In conversations with nurses around the country, I hear from older nurses who feel their age is a significant liability in today’s nursing job market. While age discrimination can be a valid concern to remember, older nurses can also leverage their professional history and life experience as a plus for employers seeking accomplished nurses with much to contribute as highly skilled healthcare professionals. 

Age and the Nursing Shortage

According to the National Council of State Boards of Nursing 2020 National Nursing Workforce Survey conducted in partnership with The National Forum of State Nursing Workforce Centers (the 2022 study results will be released sometime in 2023), the median age of RNs is 52, up from 51 in 2017. 

With an ongoing nursing shortage projected through 2030 by the American Association of Colleges of Nursing and numerous others, employers are not in the position to look a gift horse in the mouth when an older nurse applies.

When it comes to the numbers, there are so many nursing jobs in need of qualified candidates, and, more often than we would like, there need to be more nurses in the market. This is worrisome. As Auerbach et al stated in their April 2022 article in the journal Health Affairs, the total supply of RNs dropped by 100,000 in 2021, the most significant single-year drop in four decades. This is a universal cause for concern.

Enter: The Older Nurse

Despite older nurses’ understandable concerns that employers will pass them by for younger applicants, there may not be enough 20- and 30-something nurses to go around. There’s something to be said for length of experience, and a nurse with several decades behind them has something unique to bring to the table. Unfortunately, while younger nurses just out of school or with less than ten years of experience have fresh perspectives and energy, employers ignore older nurses’ gifts and potential contributions at their peril. 

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We can attest that age discrimination can cut both ways. For example, some hiring managers or HR professionals may have an inherent bias against younger, less experienced nurses, just as others may look askance at those with more years under their belts. 

Truly, nurses of all ages and levels of expertise and experience have unique qualities, and this variety is healthy for the profession, the healthcare system, and employing institutions. With four generations of nurses active in the workforce (i.e., Baby Boomers, Gen X’ers, Millennials, and Gen Z’ers), each cohort can be avidly embraced, especially with a significant nursing shortage with no end in sight. 

The Argument for the Older Nurse

If you’re an older nurse (e.g., 40s, 50s, or beyond), there are many arguments to make for your continued relevance. Of course, you don’t want to unnecessarily make your age an issue on your resume, cover letter, or job interview. Still, there are subtle ways in which you can leverage your status as an older, more experienced nurse in your favor. 

Experience: Let’s face it — experience counts a lot in most cases. An L&D nurse with 22 years of experience has seen a thing or two. Their ability to contribute to patient safety, the delivery of high-quality care, positive outcomes, and patient education should be considered. If you’ve cared for hundreds of laboring moms and attended hundreds of births, you have valuable experience to draw upon. On your resume, in your cover letter, and during interviews, you can tout your volume of experience as a big plus for why hiring you would be smart.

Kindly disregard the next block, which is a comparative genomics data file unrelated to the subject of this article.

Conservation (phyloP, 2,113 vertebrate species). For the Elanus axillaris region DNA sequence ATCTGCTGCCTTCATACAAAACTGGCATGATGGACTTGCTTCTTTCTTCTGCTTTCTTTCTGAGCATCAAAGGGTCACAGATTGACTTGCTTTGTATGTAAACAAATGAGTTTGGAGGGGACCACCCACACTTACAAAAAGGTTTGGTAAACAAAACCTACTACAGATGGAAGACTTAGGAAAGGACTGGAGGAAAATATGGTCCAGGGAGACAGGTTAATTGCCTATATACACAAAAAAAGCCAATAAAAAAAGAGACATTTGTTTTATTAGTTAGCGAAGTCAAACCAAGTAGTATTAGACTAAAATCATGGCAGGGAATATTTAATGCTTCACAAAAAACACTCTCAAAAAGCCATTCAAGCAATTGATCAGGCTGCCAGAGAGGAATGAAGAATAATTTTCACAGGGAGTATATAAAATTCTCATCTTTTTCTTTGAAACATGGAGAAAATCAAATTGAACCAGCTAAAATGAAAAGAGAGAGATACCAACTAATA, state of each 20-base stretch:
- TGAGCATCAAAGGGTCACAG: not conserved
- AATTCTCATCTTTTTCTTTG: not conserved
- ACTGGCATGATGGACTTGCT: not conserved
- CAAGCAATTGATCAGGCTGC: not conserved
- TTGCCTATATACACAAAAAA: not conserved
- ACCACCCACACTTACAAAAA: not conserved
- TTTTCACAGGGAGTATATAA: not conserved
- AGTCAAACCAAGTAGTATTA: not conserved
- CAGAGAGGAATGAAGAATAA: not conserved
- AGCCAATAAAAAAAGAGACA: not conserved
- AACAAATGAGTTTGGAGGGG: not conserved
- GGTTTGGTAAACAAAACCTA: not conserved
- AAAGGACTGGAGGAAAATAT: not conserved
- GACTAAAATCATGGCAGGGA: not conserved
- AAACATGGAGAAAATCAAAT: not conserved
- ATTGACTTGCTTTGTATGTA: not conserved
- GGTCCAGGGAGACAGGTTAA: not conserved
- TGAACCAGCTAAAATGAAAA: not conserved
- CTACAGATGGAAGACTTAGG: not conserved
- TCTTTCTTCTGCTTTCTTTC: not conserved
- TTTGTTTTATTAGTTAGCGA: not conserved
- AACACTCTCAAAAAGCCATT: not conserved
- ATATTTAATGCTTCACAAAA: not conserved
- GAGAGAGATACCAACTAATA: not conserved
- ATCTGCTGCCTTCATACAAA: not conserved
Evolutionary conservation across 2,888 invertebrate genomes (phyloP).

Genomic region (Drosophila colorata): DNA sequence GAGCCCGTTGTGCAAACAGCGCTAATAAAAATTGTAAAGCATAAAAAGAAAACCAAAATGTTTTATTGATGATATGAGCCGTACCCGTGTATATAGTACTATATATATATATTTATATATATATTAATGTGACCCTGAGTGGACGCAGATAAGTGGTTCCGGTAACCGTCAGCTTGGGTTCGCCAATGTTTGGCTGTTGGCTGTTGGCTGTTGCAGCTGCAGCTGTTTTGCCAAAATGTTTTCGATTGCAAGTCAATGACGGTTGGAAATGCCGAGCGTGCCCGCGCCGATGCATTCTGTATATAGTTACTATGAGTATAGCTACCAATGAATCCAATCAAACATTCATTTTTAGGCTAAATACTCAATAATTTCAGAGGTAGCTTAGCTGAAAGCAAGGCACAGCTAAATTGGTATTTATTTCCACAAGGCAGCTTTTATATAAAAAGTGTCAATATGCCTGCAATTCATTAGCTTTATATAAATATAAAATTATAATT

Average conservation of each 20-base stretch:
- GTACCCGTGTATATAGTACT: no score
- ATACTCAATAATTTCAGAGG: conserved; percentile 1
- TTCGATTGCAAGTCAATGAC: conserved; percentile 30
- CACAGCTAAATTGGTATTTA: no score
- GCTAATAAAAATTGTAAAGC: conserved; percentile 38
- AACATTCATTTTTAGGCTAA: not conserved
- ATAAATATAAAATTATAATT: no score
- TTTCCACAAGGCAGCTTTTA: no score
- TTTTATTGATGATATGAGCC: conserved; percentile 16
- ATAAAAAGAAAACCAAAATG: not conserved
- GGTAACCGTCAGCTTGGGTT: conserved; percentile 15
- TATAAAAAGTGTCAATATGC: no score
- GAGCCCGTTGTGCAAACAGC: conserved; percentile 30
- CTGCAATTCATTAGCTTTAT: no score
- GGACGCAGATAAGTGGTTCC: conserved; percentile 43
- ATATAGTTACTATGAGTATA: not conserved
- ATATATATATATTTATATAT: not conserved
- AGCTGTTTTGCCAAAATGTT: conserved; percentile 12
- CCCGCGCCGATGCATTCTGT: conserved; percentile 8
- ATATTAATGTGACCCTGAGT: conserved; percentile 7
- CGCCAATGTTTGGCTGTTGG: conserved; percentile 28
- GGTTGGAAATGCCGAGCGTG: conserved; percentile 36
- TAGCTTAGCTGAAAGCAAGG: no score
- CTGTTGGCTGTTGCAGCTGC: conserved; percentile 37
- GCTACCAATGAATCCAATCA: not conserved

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Maturity and life experience: Maturity isn’t always proportional to age (I’ve known teenagers who are significantly more mature than most 30- or 40-somethings), but we can, by and large, figure that experience and exposure to the slings and arrows of life hold some value. Without explicitly drawing attention to your chronological age, you can communicate how your life experience (e.g., as a parent, a nurse, a citizen, etc.) gives you an edge.

Longevity of employment: A clear bias exists (at least in the media) that Millennials and Gen Z’ers are likelier to ditch an employer when they feel their current position has outlived its usefulness for their careers. Like any bias, its validity is highly debatable; however, what’s not debatable is that older nurses can be very clear when describing their track record of employer loyalty (if that’s the verifiable case, of course), and their desire for a new professional home where they plan to stay for a significant amount of time.

Keep Your Head Held High

You can walk into an interview with your head high as an older nurse. Professional experience, life experience, and relative maturity are factors that any prudent employer will consider.

During an interview, the older nurse can point out that, with onboarding new employees costing tens of thousands of dollars, hiring well is essential, not to mention nurse retention. With a clear demonstration of past workplace loyalty, you can verbalize how you plan to stick around, become a valued employee, and deliver a significant return on investment.

We need newer and more experienced nurses in the nursing workforce, and older nurses can leverage the ongoing nursing shortage to their advantage. However, your value should not be questioned, so make your case loud and clear.

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Minority Nurse is thrilled to feature Keith Carlson, “Nurse Keith,” a well-known nurse career coach and podcaster of The Nurse Keith Show as a guest columnist. Check back every other Thursday for Keith’s column. 

Keith Carlson
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